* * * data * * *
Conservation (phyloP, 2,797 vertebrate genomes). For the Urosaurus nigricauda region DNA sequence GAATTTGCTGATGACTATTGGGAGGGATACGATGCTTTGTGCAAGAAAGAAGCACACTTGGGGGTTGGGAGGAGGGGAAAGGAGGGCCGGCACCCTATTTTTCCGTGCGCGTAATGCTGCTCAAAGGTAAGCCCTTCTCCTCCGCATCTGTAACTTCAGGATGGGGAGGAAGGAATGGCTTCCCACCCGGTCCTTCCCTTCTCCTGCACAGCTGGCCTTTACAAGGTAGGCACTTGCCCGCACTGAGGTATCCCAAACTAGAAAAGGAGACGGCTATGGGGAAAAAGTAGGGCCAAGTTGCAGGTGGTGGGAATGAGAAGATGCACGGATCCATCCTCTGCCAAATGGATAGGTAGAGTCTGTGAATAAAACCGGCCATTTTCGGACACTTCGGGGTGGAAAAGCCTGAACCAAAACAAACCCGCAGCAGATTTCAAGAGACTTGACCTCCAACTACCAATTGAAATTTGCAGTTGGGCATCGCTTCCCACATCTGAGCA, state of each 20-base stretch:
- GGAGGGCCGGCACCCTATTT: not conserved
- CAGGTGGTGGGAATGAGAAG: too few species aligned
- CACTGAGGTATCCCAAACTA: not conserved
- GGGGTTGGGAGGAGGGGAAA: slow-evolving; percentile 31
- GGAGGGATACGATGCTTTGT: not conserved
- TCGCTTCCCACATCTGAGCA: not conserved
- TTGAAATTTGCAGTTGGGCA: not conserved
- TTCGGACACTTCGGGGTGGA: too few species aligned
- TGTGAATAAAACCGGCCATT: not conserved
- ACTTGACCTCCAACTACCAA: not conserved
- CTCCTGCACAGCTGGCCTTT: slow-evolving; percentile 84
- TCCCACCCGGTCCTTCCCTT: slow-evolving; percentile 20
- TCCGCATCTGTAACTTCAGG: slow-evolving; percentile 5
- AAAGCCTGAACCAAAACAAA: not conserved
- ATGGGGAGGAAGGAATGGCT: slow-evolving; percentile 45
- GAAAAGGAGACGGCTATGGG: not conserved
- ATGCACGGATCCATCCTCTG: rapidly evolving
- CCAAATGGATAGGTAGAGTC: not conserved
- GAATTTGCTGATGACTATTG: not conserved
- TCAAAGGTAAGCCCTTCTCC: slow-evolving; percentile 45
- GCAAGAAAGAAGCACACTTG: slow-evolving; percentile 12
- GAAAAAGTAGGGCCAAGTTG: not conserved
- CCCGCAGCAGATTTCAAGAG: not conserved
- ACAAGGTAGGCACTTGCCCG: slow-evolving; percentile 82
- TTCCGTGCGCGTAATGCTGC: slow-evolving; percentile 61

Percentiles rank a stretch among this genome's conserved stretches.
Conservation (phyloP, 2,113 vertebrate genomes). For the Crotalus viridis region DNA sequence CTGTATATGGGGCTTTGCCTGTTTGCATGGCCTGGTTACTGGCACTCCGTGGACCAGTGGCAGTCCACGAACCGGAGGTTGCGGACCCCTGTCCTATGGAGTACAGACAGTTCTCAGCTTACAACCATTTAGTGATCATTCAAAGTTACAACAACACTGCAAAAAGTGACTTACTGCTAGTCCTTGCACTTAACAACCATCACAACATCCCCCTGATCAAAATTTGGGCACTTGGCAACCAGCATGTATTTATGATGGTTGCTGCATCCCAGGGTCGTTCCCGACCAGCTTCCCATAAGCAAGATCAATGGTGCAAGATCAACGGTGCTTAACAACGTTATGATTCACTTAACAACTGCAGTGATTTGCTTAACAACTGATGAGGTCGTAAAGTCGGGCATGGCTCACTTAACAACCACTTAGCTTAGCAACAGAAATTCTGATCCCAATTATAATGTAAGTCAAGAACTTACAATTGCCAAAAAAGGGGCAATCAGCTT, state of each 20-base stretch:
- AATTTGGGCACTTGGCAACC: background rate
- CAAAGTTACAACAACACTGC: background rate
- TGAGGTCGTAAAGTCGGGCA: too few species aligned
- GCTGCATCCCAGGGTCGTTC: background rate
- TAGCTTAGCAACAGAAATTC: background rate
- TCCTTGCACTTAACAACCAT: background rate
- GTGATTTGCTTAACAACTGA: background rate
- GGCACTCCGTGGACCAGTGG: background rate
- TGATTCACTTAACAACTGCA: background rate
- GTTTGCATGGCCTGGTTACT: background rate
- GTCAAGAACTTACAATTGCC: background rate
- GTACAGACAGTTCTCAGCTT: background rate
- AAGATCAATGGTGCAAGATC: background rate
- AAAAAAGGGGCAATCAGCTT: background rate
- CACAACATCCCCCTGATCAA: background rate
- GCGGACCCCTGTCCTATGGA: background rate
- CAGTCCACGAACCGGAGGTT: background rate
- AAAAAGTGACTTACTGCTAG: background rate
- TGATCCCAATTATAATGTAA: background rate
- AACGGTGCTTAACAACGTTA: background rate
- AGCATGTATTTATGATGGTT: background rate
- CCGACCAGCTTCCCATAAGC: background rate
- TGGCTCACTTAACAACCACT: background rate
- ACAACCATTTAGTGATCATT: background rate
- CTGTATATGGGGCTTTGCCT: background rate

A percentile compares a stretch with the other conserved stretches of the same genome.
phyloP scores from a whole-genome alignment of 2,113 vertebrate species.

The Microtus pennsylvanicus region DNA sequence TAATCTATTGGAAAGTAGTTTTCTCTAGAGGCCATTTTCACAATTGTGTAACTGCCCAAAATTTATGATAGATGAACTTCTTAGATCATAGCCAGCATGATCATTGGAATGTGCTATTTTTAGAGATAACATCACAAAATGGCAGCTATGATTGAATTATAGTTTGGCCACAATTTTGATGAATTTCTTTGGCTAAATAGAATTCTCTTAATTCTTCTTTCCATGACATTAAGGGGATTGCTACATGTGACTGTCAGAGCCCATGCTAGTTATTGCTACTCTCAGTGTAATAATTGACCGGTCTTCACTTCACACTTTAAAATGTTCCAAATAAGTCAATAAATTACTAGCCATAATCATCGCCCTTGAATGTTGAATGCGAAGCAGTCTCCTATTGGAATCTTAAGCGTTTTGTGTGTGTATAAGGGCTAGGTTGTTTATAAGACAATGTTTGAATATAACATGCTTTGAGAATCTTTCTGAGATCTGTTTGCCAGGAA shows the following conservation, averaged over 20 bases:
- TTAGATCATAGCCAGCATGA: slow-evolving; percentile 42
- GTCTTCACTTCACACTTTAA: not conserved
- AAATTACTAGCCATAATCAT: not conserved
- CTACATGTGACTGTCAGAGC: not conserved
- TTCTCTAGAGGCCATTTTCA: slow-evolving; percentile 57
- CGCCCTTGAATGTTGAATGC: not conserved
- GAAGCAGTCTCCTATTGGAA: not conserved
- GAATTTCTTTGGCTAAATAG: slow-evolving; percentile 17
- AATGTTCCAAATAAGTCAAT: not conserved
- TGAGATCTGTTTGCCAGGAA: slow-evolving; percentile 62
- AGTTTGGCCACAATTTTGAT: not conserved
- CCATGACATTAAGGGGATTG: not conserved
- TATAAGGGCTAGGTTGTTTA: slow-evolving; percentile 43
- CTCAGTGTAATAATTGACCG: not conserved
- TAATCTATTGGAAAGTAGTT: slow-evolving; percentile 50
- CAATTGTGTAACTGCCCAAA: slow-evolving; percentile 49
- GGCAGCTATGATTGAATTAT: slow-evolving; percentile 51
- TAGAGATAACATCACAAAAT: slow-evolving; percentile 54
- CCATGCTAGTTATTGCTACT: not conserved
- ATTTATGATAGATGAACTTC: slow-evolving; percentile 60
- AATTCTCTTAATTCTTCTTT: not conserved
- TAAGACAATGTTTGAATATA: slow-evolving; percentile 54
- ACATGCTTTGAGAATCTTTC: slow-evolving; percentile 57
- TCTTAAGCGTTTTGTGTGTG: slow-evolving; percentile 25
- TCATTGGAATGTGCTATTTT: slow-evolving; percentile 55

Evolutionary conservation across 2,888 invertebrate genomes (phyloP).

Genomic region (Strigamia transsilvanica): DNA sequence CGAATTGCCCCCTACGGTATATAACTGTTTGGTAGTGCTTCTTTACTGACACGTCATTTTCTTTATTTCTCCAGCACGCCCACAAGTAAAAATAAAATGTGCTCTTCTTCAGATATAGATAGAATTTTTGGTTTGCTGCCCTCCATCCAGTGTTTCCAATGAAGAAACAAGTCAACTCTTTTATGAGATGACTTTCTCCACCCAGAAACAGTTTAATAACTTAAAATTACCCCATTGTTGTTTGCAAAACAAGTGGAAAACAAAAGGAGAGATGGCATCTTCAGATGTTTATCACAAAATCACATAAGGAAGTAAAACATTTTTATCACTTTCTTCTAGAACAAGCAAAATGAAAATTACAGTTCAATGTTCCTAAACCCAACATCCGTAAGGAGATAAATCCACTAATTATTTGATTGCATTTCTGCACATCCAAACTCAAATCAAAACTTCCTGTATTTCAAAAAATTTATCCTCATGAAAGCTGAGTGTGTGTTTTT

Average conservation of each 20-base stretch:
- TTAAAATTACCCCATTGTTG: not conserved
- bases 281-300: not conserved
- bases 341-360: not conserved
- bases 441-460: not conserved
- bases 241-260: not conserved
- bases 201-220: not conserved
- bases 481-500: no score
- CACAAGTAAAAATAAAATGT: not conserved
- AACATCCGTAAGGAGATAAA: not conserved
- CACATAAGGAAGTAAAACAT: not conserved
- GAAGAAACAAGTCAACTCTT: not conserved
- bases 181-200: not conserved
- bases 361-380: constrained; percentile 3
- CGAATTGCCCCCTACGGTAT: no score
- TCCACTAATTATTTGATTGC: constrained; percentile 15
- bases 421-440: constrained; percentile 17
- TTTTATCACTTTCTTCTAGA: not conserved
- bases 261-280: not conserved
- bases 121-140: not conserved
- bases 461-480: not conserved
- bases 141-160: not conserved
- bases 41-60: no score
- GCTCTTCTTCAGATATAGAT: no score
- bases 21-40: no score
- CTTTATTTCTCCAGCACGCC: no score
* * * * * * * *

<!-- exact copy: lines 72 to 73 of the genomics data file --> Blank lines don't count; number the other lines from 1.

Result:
- CAATTGTGTAACTGCCCAAA: slow-evolving; percentile 49
- GGCAGCTATGATTGAATTAT: slow-evolving; percentile 51